BILL INTRODUCED IN SENATE WILL PROVIDE PROTECTIONS TO PREGNANT WOMEN IN THE WORKPLACE

BILL INTRODUCED IN SENATE WILL PROVIDE PROTECTIONS TO PREGNANT WOMEN IN THE WORKPLACE

I have previously blogged about instances in which pregnant women have unsuccessfully sued their employers for discrimination. However, if the Pregnant Workers Fairness Act, which was introduced into the Senate on September 19, 2012 by U.S. Senators Bob Casey (D-PA) and Jeanne Shaheen (D-NH) is passed, pregnant women will have protections under the law which they do not currently have. In 2010, 62 percent of women who gave birth in this country held jobs outside of the home. The notion that no law exists to require employers to accommodate their pregnant employees' condition in order to ensure their health is ludicrous.

Currently, the only legal protections available to pregnant women is provided by the Pregnancy Discrimination Act which only makes it illegal to fire a woman because she is pregnant. However, that law does not cover the medical limitations and requirements which may prevent a pregnant woman from completely performing her job duties.   Why We Need the Pregnant Workers Fairness Act:  Stories of Real Women, compiled by the National Women's Law Center, among others, provides accounts of pregnant workers who were denied minor adjustments to their job duties that they needed to continue safely working throughout pregnancy. It also explains the painful health and economic consequences to these workers and their families. Once such example is that of a pregnant retail worker in Indiana who was denied light duty when the doctor recommended lifting restrictions and as a result suffered pregnancy complications and was fired:

When Shelly (name changed to protect privacy) became pregnant she was working two jobs to support her family: the overnight shift stocking shelves for a major national retail chain and the day shift packing items to ship for a medical supply company. Shortly after she became pregnant, her doctor advised her not to lift more than 20 pounds. When she told the medical supply company about her lifting restrictions, the company immediately accommodated these restrictions. The major national retailer refused to modify her duties; requiring her to continue to life heavy items. She experienced a lot of pain while doing the heavy lifting and miscarried shortly thereafter. When she became pregnant months later she was told she still could not get any modification of her duties, despite management's awareness of her previous miscarriage. She was told her only option was to take unpaid FMLA leave. Her doctor refused to state on the company's FMLA form that she needed to go on leave, since she was a healthy woman, and only needed to avoid lifting more than 20 pounds. When she communicated this to the company, she was fired. She filed a case in court against the company but lost. In her words, the experience "destroyed my life, ruined my health, and ruined my marriage."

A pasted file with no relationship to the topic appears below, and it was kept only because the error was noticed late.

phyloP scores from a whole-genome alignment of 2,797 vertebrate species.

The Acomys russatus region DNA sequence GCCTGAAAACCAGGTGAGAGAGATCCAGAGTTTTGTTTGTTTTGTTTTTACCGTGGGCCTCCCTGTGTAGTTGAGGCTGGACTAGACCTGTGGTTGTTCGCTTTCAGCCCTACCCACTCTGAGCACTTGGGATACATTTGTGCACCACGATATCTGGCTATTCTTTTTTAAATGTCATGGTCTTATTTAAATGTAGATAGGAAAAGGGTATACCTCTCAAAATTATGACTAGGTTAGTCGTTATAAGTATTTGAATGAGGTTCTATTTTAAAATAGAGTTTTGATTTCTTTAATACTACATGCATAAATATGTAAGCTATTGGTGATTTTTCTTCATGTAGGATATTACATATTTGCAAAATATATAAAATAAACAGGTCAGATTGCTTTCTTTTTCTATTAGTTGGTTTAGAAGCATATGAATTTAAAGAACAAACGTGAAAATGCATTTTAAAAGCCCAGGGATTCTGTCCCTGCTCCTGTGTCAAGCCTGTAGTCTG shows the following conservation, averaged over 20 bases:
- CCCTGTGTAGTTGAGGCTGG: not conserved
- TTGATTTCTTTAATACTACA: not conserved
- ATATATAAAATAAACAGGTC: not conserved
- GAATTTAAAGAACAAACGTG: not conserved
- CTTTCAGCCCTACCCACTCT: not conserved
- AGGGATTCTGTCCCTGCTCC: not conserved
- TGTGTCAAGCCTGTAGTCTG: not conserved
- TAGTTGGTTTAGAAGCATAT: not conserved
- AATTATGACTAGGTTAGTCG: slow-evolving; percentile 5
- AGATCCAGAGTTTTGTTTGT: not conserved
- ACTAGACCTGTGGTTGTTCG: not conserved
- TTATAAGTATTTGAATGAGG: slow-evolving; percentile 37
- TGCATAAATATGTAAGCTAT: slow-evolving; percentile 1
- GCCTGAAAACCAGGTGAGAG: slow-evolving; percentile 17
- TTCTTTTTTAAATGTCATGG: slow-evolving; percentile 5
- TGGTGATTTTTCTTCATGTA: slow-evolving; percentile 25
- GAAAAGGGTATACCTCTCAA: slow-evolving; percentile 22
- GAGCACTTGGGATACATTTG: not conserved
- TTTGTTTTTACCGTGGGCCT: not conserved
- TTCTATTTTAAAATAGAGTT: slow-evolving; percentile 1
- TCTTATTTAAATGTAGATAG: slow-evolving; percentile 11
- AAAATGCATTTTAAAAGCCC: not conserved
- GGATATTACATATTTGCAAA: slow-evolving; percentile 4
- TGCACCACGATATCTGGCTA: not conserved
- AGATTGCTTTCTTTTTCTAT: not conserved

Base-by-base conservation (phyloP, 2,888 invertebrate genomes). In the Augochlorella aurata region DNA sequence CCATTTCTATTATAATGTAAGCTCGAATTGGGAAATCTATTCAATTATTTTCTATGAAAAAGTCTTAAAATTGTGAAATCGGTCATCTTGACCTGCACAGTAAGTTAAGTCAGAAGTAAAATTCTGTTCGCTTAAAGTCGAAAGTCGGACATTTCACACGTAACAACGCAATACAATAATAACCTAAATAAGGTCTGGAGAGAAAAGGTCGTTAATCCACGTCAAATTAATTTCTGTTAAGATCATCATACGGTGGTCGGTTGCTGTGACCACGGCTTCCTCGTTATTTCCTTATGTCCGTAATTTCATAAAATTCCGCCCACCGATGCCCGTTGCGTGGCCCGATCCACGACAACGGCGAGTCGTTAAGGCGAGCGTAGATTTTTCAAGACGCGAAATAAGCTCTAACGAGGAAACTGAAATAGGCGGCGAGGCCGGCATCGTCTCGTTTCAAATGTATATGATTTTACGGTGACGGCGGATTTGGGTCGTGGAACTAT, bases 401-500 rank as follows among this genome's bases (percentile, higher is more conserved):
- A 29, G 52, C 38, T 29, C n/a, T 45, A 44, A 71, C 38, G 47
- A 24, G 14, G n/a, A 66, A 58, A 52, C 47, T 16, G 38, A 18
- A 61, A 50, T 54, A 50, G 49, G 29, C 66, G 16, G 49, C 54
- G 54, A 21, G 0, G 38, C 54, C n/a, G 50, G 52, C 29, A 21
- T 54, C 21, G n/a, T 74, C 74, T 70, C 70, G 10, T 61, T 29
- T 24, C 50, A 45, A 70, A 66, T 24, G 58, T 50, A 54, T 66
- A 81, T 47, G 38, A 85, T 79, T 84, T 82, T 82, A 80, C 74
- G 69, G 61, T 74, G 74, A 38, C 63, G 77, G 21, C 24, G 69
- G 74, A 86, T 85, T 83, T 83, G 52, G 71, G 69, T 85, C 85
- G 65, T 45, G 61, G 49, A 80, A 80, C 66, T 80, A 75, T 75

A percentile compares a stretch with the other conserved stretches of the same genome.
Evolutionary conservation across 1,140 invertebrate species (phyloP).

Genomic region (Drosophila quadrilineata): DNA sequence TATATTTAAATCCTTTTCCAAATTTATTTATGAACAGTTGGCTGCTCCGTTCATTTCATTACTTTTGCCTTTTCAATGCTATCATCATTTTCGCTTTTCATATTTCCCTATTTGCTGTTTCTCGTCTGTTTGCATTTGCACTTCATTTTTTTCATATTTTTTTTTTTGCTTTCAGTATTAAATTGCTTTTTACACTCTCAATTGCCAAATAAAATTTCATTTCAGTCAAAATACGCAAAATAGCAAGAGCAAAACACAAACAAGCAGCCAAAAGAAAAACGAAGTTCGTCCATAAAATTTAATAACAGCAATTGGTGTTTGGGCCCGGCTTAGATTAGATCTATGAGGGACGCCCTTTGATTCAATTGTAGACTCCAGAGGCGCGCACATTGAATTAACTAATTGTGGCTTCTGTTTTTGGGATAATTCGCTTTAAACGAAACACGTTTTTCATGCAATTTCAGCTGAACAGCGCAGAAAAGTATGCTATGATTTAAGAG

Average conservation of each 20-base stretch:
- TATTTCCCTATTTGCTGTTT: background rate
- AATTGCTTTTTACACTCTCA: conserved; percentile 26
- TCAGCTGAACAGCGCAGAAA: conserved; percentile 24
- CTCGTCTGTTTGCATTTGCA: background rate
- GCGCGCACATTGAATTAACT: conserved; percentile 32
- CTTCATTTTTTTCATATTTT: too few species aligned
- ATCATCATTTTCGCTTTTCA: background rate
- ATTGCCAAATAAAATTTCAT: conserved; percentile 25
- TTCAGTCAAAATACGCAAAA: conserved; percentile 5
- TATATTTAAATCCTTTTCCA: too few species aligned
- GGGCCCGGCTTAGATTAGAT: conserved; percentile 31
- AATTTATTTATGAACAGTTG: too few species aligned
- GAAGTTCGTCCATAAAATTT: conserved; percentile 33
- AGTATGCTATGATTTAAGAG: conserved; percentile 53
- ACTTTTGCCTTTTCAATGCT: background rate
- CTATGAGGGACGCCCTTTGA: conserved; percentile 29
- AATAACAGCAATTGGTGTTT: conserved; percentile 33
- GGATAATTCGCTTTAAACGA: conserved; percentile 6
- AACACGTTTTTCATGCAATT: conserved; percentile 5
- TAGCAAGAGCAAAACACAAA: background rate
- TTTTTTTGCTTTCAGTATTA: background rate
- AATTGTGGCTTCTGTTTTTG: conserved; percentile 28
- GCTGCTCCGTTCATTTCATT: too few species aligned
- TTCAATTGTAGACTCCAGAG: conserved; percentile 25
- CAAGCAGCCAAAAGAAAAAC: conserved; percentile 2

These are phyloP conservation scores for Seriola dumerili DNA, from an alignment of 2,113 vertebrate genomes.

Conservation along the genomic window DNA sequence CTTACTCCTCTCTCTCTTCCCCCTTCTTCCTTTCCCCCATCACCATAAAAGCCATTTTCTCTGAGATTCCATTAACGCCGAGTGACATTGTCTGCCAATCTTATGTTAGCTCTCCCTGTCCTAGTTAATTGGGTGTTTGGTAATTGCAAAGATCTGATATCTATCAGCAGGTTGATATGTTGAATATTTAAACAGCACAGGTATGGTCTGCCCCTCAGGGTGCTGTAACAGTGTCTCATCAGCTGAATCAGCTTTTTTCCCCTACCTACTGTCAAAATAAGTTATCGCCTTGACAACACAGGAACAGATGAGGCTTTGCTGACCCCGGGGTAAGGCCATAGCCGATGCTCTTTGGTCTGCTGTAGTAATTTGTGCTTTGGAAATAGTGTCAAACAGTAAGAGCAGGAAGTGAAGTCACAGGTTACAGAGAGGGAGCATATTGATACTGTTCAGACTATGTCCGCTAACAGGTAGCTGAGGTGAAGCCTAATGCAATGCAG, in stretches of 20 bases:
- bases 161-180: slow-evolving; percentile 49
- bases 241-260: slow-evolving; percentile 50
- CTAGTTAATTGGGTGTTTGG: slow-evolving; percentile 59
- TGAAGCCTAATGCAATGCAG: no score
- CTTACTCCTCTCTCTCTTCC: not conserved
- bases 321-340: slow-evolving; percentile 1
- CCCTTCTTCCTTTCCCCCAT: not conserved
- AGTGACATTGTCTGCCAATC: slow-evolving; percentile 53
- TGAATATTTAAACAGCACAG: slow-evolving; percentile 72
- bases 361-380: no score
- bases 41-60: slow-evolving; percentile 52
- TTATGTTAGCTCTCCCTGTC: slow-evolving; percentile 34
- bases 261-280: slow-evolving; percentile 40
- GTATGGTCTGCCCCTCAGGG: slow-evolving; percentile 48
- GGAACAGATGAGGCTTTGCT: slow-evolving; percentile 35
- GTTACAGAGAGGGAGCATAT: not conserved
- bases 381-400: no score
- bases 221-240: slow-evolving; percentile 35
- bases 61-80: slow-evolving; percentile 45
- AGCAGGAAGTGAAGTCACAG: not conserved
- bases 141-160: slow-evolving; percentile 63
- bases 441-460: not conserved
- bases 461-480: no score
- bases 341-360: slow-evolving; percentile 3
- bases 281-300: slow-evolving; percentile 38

This is exactly where the Pregnant Workers Fairness Act will help women workers and their families. The bill would provide the same protections to pregnant women that are extended to those with disabilities under the Americans with Disabilities Act ("ADA"). The bill, modeled after the ADA would prevent employers from forcing pregnant women out of the workplace by placing them on unpaid leave, firing them or forcing them to quit when they are denied the accommodations they need to continue working safely. The bill would also help ensure that employers provide job modifications when it would allow a woman to continue working during pregnancy.

If you agree that the Pregnant Workers Fairness Act is a necessary protection for women workers, contact your Senator and urge him or her to support the bill.

Have you been the subject of discrimination for being pregnant, seeking accommodations or taking maternity leave ? If so, please tell us your story.

Abbey Spanier Rodd & Abrams, LLP, located in New York City, is a well-recognized national class action and complex litigation law firm.

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